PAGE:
If losing weight is one of your goals for 2021, consider a low-fat vegan diet. A new study published February 5th by the US Medical Committee for Responsible Medicine Journal of the American College of Nutrition showed that a low-fat vegan diet was actually more effective for weight loss than the Mediterranean diet, which is usually considered the best diet for weight loss. Are you surprised?
The two diets were compared in a 36-week study. For 16 weeks, half of the participants were randomly assigned to a low-fat vegan diet that ate vegetables, fruits, whole grains, and legumes, while limiting vegetable fats such as oil, avocado, nuts, seeds, and coconut. The other half followed the Mediterranean diet, which is also full of vegetables, fruits, and whole grains, but includes olive oil and a moderate amount of fish and chicken. None of the groups had calorie restrictions.
After the 16 weeks, the participants returned to their original diet for four weeks and then followed the opposite diet for an additional 16 weeks.
The study showed that a low-fat vegan diet had better results in terms of weight loss, cholesterol levels, and improved body composition and insulin sensitivity. Participants who followed the Mediterranean Diet did not lose weight, but those who followed a low-fat vegan diet lost an average of 13.2 pounds, including an average of 7.5 pounds of fat.
While many experts consider the Mediterranean diet to be one of the best ways to lose weight, the study author, Neal Barnard, MD, President of the Medical Committee said that including fatty fish, dairy products, and oils in your diet seems like the right reason why none of the participants lost weight.
I reached out to Registered Nutritionist Susan Macfarlane, MScA, for her opinion on this study, and she told POPSUGAR, “In this study, weight loss may be attributed to calorie reduction.” Participants who ate the low-fat vegan diet said that they naturally ate 500 fewer calories, but that their caloric intake did not change during the Mediterranean diet.
Eating vegetables, fruits, whole grains, and legumes, which are naturally lower in calories than foods that contain fat, allowed participants to reduce their caloric intake without reducing the volume of the foods they ate, Macfarlane said. These types of foods are also high in water and fiber, which increases their feeling of fullness, she added, so that if you eat fewer calories, you will feel full. A low-fat vegan diet means you don’t eat high-calorie processed foods either, Macfarlane said, which are easy to overeat, leading to weight gain.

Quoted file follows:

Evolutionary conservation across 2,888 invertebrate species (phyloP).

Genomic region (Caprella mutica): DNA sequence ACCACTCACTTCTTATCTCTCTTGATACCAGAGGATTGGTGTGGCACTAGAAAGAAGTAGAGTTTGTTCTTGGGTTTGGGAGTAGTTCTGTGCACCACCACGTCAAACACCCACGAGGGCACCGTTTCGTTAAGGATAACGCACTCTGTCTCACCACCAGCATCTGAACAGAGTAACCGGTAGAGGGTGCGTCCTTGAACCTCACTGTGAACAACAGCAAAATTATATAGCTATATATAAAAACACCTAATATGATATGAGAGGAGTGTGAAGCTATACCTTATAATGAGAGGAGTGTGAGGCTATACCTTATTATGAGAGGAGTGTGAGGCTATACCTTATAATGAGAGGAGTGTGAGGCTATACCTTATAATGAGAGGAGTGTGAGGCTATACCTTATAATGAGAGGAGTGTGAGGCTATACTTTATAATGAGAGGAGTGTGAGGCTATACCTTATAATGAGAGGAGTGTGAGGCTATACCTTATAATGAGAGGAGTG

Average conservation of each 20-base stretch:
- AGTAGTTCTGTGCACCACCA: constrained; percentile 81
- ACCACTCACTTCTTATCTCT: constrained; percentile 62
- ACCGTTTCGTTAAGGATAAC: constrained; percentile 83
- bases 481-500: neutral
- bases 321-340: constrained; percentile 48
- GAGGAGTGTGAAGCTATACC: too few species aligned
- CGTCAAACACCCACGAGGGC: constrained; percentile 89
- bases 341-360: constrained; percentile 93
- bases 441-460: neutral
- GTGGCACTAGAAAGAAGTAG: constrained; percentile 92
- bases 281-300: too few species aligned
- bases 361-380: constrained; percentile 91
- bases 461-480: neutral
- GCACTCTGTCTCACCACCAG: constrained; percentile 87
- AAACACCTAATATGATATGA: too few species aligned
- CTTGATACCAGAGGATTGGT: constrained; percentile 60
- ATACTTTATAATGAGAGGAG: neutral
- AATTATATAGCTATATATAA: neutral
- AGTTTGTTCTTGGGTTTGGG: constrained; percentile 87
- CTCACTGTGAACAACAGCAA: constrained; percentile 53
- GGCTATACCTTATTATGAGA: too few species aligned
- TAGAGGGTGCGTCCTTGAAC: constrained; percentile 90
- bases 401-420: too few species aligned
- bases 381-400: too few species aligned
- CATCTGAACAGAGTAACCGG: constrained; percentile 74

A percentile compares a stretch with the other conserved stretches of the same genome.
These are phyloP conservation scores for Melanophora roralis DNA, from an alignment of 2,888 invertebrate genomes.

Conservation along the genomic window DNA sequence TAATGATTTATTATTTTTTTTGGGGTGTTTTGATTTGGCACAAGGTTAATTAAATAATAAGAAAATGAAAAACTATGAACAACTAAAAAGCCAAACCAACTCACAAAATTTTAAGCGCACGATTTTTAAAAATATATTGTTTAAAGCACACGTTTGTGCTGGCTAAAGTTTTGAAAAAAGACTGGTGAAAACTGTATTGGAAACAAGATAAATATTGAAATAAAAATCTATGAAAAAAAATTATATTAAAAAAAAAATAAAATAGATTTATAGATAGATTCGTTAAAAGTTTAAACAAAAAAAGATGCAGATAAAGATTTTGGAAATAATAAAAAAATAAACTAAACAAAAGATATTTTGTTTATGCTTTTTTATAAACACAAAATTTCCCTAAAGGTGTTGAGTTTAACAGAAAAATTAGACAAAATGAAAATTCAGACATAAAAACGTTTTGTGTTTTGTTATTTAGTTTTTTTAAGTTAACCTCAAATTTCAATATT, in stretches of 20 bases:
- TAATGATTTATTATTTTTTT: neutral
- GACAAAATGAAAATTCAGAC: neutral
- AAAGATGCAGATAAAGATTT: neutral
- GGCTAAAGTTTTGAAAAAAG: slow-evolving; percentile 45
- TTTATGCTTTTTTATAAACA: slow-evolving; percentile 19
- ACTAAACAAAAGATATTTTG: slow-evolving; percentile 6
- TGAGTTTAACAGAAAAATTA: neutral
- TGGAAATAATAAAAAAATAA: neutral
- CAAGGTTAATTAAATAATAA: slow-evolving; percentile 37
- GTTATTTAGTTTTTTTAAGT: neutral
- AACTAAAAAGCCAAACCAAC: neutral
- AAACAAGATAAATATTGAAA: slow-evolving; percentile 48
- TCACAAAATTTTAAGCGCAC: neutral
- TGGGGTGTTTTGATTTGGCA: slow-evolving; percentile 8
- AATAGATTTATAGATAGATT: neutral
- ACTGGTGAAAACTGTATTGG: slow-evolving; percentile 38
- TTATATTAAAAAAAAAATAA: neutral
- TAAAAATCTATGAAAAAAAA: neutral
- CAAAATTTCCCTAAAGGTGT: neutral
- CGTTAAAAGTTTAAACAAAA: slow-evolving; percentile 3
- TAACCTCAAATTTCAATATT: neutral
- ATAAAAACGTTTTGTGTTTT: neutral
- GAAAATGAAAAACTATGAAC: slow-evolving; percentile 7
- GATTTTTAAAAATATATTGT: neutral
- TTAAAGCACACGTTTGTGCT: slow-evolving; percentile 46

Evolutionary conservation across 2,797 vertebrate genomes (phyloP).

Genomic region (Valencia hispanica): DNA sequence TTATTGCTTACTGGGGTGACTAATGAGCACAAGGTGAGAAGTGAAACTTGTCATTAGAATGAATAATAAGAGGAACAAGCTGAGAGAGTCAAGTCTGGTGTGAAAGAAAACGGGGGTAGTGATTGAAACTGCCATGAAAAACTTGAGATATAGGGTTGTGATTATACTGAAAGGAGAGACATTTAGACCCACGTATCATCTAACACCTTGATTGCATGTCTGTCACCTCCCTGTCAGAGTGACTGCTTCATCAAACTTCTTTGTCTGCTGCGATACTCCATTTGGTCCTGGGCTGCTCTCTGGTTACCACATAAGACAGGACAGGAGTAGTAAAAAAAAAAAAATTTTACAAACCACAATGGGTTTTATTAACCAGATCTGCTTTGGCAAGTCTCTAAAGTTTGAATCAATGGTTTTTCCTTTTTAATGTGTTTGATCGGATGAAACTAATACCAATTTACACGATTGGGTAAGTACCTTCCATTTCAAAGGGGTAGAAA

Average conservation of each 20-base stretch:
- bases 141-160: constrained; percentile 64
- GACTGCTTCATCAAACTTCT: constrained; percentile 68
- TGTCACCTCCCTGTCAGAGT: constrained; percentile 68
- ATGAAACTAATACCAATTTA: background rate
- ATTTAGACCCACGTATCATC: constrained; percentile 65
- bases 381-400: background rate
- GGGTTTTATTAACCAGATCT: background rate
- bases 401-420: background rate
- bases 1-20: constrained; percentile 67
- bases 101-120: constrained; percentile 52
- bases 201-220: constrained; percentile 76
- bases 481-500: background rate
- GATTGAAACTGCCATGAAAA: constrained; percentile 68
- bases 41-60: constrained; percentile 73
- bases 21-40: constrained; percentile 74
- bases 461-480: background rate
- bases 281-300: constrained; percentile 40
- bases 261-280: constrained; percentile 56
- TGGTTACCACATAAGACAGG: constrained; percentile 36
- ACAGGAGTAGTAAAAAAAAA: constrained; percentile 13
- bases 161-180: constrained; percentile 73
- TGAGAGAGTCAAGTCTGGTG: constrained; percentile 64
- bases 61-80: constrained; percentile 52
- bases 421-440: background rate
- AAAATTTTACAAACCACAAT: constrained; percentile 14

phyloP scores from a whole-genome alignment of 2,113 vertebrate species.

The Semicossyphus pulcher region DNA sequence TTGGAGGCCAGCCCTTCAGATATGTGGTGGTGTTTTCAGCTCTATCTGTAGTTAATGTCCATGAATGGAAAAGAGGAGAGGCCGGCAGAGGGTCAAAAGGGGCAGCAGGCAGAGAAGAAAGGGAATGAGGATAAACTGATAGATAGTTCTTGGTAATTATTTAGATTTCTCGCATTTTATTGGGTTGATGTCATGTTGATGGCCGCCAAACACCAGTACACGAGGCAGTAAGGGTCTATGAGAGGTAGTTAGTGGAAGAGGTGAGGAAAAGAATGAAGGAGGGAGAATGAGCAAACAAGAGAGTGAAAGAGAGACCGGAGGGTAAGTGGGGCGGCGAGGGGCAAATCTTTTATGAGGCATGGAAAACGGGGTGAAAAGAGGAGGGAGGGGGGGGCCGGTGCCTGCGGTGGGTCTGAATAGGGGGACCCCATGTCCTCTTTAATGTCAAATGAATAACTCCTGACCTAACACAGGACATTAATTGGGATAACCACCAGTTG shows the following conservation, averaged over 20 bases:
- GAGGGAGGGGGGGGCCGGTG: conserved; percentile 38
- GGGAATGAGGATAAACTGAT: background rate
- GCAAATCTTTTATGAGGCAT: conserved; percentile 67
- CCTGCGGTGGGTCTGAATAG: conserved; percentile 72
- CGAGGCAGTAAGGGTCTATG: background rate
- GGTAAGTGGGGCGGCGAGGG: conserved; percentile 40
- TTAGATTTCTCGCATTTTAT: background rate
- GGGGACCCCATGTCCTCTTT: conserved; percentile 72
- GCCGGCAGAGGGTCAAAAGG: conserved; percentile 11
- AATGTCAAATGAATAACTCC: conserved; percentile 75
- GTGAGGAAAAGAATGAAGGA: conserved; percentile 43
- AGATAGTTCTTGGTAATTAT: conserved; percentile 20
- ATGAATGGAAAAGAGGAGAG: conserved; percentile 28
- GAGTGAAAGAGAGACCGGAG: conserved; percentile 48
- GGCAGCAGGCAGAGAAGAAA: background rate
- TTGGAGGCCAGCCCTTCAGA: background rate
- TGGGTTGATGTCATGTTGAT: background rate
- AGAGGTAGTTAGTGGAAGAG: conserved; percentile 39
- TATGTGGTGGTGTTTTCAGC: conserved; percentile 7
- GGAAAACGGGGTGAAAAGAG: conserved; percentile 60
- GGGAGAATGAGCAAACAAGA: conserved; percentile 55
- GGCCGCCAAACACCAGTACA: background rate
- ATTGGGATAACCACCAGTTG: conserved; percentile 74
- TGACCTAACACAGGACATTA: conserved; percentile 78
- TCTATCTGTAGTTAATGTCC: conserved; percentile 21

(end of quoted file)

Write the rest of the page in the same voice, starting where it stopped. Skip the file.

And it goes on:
To add to my personal attitude, I started a low-fat, high-carbohydrate vegan diet in July 2020. I already didn’t eat meat or dairy products, but eggs, oil, avocado, coconut, tons of seeds and nuts, and nut butters. Switching to a low-fat vegan diet offered me so many benefits. As long as I ate enough carbohydrates from starch, didn’t consume sugar or processed foods or flours, I had more energy for my workouts, got leaner, and once I got used to all the fiber I ate from beans and non-starchy vegetables, mine was mine Digestion significantly improved.
It’s important to emphasize that this study is for a low-fat vegan diet, which means that your diet contains 10 to 15 percent fat – not zero fat. Registered nutritionist Whitney English Tabaie, MS, warned that consuming zero fats could backfire as fats provide a feeling of satiety. In a previous interview, she said, “Someone might overeat later to make up for their low-fat meals,” which would lead to weight gain. Registered nutritionist Sarah Rueven, MS, CDN of Rooted Wellness added that not getting enough fat could lead to nutritional deficiencies if not getting enough fat-soluble vitamins (A, D, E and K).
The bottom line is a more complete, plant-based diet is a healthy way to eat as it encourages a person to eat fruits, vegetables, and whole grains high in vitamins and fiber. But Tabaie said that “eating a balanced diet with moderate amounts of protein, fat, and complex carbohydrates at every meal” is essential for optimal health. For a general macro breakdown for meals, registered nutritionist Leslie Langevin, MS, author of the anti-inflammatory kitchen cookbook, recommends dividing your plate into half a plate, a quarter plate protein, and a quarter plate carbohydrate plus fat.